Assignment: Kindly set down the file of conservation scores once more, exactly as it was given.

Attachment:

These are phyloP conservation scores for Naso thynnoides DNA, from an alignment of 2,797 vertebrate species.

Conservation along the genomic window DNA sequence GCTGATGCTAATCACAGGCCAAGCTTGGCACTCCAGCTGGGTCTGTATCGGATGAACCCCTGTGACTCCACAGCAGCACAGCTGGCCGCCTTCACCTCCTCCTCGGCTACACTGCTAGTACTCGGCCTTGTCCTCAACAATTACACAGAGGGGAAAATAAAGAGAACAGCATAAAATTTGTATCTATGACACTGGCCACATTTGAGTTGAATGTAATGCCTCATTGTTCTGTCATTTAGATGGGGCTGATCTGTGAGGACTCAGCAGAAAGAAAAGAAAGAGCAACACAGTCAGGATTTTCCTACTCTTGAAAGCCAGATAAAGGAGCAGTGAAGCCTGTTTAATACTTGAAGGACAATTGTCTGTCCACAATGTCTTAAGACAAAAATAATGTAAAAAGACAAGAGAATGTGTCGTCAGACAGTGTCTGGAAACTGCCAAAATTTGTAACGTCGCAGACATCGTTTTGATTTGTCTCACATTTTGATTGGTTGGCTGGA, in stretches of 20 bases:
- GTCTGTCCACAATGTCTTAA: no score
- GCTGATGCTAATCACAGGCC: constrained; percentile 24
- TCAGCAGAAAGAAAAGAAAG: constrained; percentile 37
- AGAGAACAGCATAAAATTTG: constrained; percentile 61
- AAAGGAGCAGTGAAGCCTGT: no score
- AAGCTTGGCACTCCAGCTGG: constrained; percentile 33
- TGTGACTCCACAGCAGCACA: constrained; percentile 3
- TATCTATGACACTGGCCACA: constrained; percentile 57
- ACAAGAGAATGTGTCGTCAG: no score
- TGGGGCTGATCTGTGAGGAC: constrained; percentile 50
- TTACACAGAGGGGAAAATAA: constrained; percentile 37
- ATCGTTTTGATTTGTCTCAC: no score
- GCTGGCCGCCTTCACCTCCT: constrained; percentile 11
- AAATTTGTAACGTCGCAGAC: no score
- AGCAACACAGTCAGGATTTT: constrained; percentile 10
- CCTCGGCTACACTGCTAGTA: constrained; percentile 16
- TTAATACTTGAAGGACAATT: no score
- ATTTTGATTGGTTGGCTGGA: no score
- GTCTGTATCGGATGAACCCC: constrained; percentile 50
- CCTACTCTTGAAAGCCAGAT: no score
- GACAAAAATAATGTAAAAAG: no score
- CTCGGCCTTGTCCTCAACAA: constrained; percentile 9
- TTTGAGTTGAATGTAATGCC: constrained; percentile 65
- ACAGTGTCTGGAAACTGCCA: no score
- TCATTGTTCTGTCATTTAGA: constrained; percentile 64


These are phyloP conservation scores for Naso thynnoides DNA, from an alignment of 2,797 vertebrate species.

Conservation along the genomic window DNA sequence GCTGATGCTAATCACAGGCCAAGCTTGGCACTCCAGCTGGGTCTGTATCGGATGAACCCCTGTGACTCCACAGCAGCACAGCTGGCCGCCTTCACCTCCTCCTCGGCTACACTGCTAGTACTCGGCCTTGTCCTCAACAATTACACAGAGGGGAAAATAAAGAGAACAGCATAAAATTTGTATCTATGACACTGGCCACATTTGAGTTGAATGTAATGCCTCATTGTTCTGTCATTTAGATGGGGCTGATCTGTGAGGACTCAGCAGAAAGAAAAGAAAGAGCAACACAGTCAGGATTTTCCTACTCTTGAAAGCCAGATAAAGGAGCAGTGAAGCCTGTTTAATACTTGAAGGACAATTGTCTGTCCACAATGTCTTAAGACAAAAATAATGTAAAAAGACAAGAGAATGTGTCGTCAGACAGTGTCTGGAAACTGCCAAAATTTGTAACGTCGCAGACATCGTTTTGATTTGTCTCACATTTTGATTGGTTGGCTGGA, in stretches of 20 bases:
- GTCTGTCCACAATGTCTTAA: no score
- GCTGATGCTAATCACAGGCC: constrained; percentile 24
- TCAGCAGAAAGAAAAGAAAG: constrained; percentile 37
- AGAGAACAGCATAAAATTTG: constrained; percentile 61
- AAAGGAGCAGTGAAGCCTGT: no score
- AAGCTTGGCACTCCAGCTGG: constrained; percentile 33
- TGTGACTCCACAGCAGCACA: constrained; percentile 3
- TATCTATGACACTGGCCACA: constrained; percentile 57
- ACAAGAGAATGTGTCGTCAG: no score
- TGGGGCTGATCTGTGAGGAC: constrained; percentile 50
- TTACACAGAGGGGAAAATAA: constrained; percentile 37
- ATCGTTTTGATTTGTCTCAC: no score
- GCTGGCCGCCTTCACCTCCT: constrained; percentile 11
- AAATTTGTAACGTCGCAGAC: no score
- AGCAACACAGTCAGGATTTT: constrained; percentile 10
- CCTCGGCTACACTGCTAGTA: constrained; percentile 16
- TTAATACTTGAAGGACAATT: no score
- ATTTTGATTGGTTGGCTGGA: no score
- GTCTGTATCGGATGAACCCC: constrained; percentile 50
- CCTACTCTTGAAAGCCAGAT: no score
- GACAAAAATAATGTAAAAAG: no score
- CTCGGCCTTGTCCTCAACAA: constrained; percentile 9
- TTTGAGTTGAATGTAATGCC: constrained; percentile 65
- ACAGTGTCTGGAAACTGCCA: no score
- TCATTGTTCTGTCATTTAGA: constrained; percentile 64